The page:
Fireworks, rainwater harvesting bills don't make it into law
Gov. Jan Brewer vetoed a change to the state's new fireworks law, while a committee chair from Glendale killed a bill that would have created a committee to study the idea of a new water right for rainwater harvesting.
The Legislature ended its session April 20, sending hundreds of bills to the governor, who then had until Monday to decide what to do with them.
Rainwater harvesting bill held in committee
House Rules Committee Chair Jerry Weiers of Glendale held Senate Bill 1522 for weeks until it died, even though it was amended from creating a new category of water to just creating a study committee. The bill's sponsor was Senate Majority Whip Steve Pierce, R-Prescott.
"I never heard of a study committee being subjected to this kind of politics," said Yavapai County Supervisor and former state legislator Carol Springer, who came up with the idea for the bill.
The bill would have created a committee to study the idea of creating a new water-rights category of harvested rainwater. A committee report would be due by the end of 2012.
Springer, who has a long history of involvement in state water issues, sees a harvested rainwater right as the answer to the Prescott Active Management Area's water shortage. Local governments and subdivisions could capture rainwater on a large scale and get 50 percent credits for groundwater in exchange.
Spokespersons from the Arizona Department of Water Resources and the Salt River Project said they supported the bill as amended.
House Speaker Andy Tobin, R-Paulden, said he asked Weiers why he held the rainwater harvesting bill and Weiers responded, "I really don't like study committees."
Weiers' office said he is unavailable for comment for a week because he's out of state where he has no cellphone coverage.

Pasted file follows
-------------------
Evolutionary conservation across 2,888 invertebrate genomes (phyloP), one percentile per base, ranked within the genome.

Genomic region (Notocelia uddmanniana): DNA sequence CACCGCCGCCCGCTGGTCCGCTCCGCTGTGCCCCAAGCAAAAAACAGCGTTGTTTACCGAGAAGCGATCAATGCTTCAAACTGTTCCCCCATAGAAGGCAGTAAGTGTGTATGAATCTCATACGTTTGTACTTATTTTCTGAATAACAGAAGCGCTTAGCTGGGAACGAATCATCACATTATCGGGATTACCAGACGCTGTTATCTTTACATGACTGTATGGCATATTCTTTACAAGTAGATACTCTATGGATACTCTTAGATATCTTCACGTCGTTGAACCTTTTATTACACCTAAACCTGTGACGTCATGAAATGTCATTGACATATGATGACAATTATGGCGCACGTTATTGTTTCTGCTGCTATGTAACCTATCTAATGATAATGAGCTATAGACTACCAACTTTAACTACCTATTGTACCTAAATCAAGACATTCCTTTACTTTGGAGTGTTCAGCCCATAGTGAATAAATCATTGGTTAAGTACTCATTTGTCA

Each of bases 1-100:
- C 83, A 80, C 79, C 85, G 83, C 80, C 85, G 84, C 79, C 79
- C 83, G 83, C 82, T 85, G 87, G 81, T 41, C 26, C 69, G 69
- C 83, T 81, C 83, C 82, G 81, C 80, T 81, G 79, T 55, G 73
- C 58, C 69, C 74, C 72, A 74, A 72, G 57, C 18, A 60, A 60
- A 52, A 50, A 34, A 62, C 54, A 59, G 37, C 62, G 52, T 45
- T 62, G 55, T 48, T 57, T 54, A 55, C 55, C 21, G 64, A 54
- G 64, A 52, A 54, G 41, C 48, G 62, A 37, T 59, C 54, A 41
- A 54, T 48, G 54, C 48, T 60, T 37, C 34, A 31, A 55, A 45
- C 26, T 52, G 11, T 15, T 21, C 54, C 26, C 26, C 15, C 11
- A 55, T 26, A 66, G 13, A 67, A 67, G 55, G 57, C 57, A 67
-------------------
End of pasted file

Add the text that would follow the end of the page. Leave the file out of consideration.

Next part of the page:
"I think we accomplished a major goal. We put the issue on the table," Springer said. "I'm encouraged by the fact that we had a tremendous amount of support throughout the state.
"This is not something that's going to go away."
Gov. Brewer vetoed Senate Bill 1379 late Friday. Her action effectively leaves the 2010 fireworks law in place.
"I support the ability for each city and county to assess its own unique circumstances and make the appropriate decision at the local level," the governor wrote in her veto letter, citing Arizona's varied landscape.
Under the current law, while local governments can ban the use of fireworks, especially during times of high wildfire danger, they cannot ban their sale. That law went into effect Dec. 1.
SB 1379, introduced by Sen. Frank Antenori, R-Tucson, tried to amend the 2010 law to force local governments to allow the use of the specified fireworks between June 15 and July 5, then again between Dec. 12 and Jan. 2. The only exception would have allowed counties to ban fireworks in unincorporated areas when there is a "reasonable risk of wildfires."
Antenori later accepted an amendment from Pierce to carve out a broader exception for Yavapai and Coconino counties. That amendment would have prohibited the sale and use of any fireworks in counties with populations lower than 500,000 and federal lands covering between 2.5 million and 5 million acres.
Pierce originally sponsored a separate bill this year that would have allowed local governments to prohibit the sale of fireworks in their jurisdictions. It died in the Senate.
It's always illegal to use fireworks at any time on federal lands, including national parks, national forests and U.S. Bureau of Land Management (BLM) lands.